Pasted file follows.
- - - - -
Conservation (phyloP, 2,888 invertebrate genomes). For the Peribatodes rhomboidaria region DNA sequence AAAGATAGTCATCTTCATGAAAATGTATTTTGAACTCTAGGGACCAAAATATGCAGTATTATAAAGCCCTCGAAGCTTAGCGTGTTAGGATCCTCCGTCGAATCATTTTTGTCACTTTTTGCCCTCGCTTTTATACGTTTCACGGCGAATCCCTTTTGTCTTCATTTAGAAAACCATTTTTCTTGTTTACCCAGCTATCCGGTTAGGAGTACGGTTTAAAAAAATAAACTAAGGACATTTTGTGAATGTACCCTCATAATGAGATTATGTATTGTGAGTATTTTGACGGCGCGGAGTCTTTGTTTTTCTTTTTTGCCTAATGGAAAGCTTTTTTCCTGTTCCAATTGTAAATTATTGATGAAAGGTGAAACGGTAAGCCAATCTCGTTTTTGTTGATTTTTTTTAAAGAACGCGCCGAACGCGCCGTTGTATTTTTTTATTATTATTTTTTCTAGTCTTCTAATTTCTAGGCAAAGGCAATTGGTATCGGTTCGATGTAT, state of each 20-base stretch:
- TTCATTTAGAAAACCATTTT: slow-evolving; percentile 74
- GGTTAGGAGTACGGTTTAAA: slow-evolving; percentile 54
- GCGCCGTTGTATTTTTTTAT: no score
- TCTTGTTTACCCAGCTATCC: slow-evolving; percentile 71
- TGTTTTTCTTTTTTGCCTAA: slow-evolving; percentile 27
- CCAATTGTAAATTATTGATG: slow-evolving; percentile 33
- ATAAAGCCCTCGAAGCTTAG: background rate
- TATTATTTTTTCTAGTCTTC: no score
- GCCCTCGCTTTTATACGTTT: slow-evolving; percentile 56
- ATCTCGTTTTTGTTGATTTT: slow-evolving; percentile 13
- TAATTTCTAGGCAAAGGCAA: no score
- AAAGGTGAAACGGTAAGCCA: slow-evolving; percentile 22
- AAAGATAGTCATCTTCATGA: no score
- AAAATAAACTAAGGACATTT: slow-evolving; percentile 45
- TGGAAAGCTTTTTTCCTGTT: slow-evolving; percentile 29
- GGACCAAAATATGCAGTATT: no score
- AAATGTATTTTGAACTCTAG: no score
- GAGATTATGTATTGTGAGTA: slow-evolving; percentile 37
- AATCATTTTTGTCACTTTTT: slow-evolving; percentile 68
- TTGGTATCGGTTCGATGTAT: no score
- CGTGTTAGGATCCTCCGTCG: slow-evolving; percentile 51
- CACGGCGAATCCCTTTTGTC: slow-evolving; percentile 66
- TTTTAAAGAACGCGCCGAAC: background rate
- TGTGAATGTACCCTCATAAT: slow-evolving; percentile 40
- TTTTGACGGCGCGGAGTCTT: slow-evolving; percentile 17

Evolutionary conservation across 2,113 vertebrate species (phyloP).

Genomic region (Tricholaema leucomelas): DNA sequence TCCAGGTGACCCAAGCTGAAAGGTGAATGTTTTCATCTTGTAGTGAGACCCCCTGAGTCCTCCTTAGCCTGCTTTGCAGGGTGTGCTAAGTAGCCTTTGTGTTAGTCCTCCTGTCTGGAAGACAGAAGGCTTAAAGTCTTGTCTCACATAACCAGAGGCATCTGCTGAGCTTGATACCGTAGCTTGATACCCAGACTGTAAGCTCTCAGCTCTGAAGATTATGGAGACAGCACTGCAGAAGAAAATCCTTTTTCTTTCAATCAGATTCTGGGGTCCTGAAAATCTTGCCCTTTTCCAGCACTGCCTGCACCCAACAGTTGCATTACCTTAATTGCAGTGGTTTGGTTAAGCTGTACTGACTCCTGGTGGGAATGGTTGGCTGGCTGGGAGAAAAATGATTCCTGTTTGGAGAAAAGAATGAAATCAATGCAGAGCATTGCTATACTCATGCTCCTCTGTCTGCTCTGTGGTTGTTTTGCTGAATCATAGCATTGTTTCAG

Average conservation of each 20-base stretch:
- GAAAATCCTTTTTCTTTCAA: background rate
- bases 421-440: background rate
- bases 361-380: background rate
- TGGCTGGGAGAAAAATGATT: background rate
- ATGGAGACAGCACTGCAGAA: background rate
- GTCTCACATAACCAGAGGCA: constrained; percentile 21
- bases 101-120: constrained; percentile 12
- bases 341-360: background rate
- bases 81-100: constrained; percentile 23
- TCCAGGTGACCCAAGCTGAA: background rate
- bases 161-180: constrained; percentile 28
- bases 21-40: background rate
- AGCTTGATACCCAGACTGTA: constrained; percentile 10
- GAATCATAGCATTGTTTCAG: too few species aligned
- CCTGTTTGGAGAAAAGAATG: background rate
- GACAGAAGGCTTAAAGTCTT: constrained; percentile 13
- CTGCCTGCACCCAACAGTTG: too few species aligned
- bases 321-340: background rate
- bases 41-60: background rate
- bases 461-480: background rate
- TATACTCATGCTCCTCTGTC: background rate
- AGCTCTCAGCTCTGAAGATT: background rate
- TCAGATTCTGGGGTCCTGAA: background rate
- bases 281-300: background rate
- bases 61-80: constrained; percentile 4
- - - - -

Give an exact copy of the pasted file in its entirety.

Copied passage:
Conservation (phyloP, 2,888 invertebrate genomes). For the Peribatodes rhomboidaria region DNA sequence AAAGATAGTCATCTTCATGAAAATGTATTTTGAACTCTAGGGACCAAAATATGCAGTATTATAAAGCCCTCGAAGCTTAGCGTGTTAGGATCCTCCGTCGAATCATTTTTGTCACTTTTTGCCCTCGCTTTTATACGTTTCACGGCGAATCCCTTTTGTCTTCATTTAGAAAACCATTTTTCTTGTTTACCCAGCTATCCGGTTAGGAGTACGGTTTAAAAAAATAAACTAAGGACATTTTGTGAATGTACCCTCATAATGAGATTATGTATTGTGAGTATTTTGACGGCGCGGAGTCTTTGTTTTTCTTTTTTGCCTAATGGAAAGCTTTTTTCCTGTTCCAATTGTAAATTATTGATGAAAGGTGAAACGGTAAGCCAATCTCGTTTTTGTTGATTTTTTTTAAAGAACGCGCCGAACGCGCCGTTGTATTTTTTTATTATTATTTTTTCTAGTCTTCTAATTTCTAGGCAAAGGCAATTGGTATCGGTTCGATGTAT, state of each 20-base stretch:
- TTCATTTAGAAAACCATTTT: slow-evolving; percentile 74
- GGTTAGGAGTACGGTTTAAA: slow-evolving; percentile 54
- GCGCCGTTGTATTTTTTTAT: no score
- TCTTGTTTACCCAGCTATCC: slow-evolving; percentile 71
- TGTTTTTCTTTTTTGCCTAA: slow-evolving; percentile 27
- CCAATTGTAAATTATTGATG: slow-evolving; percentile 33
- ATAAAGCCCTCGAAGCTTAG: background rate
- TATTATTTTTTCTAGTCTTC: no score
- GCCCTCGCTTTTATACGTTT: slow-evolving; percentile 56
- ATCTCGTTTTTGTTGATTTT: slow-evolving; percentile 13
- TAATTTCTAGGCAAAGGCAA: no score
- AAAGGTGAAACGGTAAGCCA: slow-evolving; percentile 22
- AAAGATAGTCATCTTCATGA: no score
- AAAATAAACTAAGGACATTT: slow-evolving; percentile 45
- TGGAAAGCTTTTTTCCTGTT: slow-evolving; percentile 29
- GGACCAAAATATGCAGTATT: no score
- AAATGTATTTTGAACTCTAG: no score
- GAGATTATGTATTGTGAGTA: slow-evolving; percentile 37
- AATCATTTTTGTCACTTTTT: slow-evolving; percentile 68
- TTGGTATCGGTTCGATGTAT: no score
- CGTGTTAGGATCCTCCGTCG: slow-evolving; percentile 51
- CACGGCGAATCCCTTTTGTC: slow-evolving; percentile 66
- TTTTAAAGAACGCGCCGAAC: background rate
- TGTGAATGTACCCTCATAAT: slow-evolving; percentile 40
- TTTTGACGGCGCGGAGTCTT: slow-evolving; percentile 17

Evolutionary conservation across 2,113 vertebrate species (phyloP).

Genomic region (Tricholaema leucomelas): DNA sequence TCCAGGTGACCCAAGCTGAAAGGTGAATGTTTTCATCTTGTAGTGAGACCCCCTGAGTCCTCCTTAGCCTGCTTTGCAGGGTGTGCTAAGTAGCCTTTGTGTTAGTCCTCCTGTCTGGAAGACAGAAGGCTTAAAGTCTTGTCTCACATAACCAGAGGCATCTGCTGAGCTTGATACCGTAGCTTGATACCCAGACTGTAAGCTCTCAGCTCTGAAGATTATGGAGACAGCACTGCAGAAGAAAATCCTTTTTCTTTCAATCAGATTCTGGGGTCCTGAAAATCTTGCCCTTTTCCAGCACTGCCTGCACCCAACAGTTGCATTACCTTAATTGCAGTGGTTTGGTTAAGCTGTACTGACTCCTGGTGGGAATGGTTGGCTGGCTGGGAGAAAAATGATTCCTGTTTGGAGAAAAGAATGAAATCAATGCAGAGCATTGCTATACTCATGCTCCTCTGTCTGCTCTGTGGTTGTTTTGCTGAATCATAGCATTGTTTCAG

Average conservation of each 20-base stretch:
- GAAAATCCTTTTTCTTTCAA: background rate
- bases 421-440: background rate
- bases 361-380: background rate
- TGGCTGGGAGAAAAATGATT: background rate
- ATGGAGACAGCACTGCAGAA: background rate
- GTCTCACATAACCAGAGGCA: constrained; percentile 21
- bases 101-120: constrained; percentile 12
- bases 341-360: background rate
- bases 81-100: constrained; percentile 23
- TCCAGGTGACCCAAGCTGAA: background rate
- bases 161-180: constrained; percentile 28
- bases 21-40: background rate
- AGCTTGATACCCAGACTGTA: constrained; percentile 10
- GAATCATAGCATTGTTTCAG: too few species aligned
- CCTGTTTGGAGAAAAGAATG: background rate
- GACAGAAGGCTTAAAGTCTT: constrained; percentile 13
- CTGCCTGCACCCAACAGTTG: too few species aligned
- bases 321-340: background rate
- bases 41-60: background rate
- bases 461-480: background rate
- TATACTCATGCTCCTCTGTC: background rate
- AGCTCTCAGCTCTGAAGATT: background rate
- TCAGATTCTGGGGTCCTGAA: background rate
- bases 281-300: background rate
- bases 61-80: constrained; percentile 4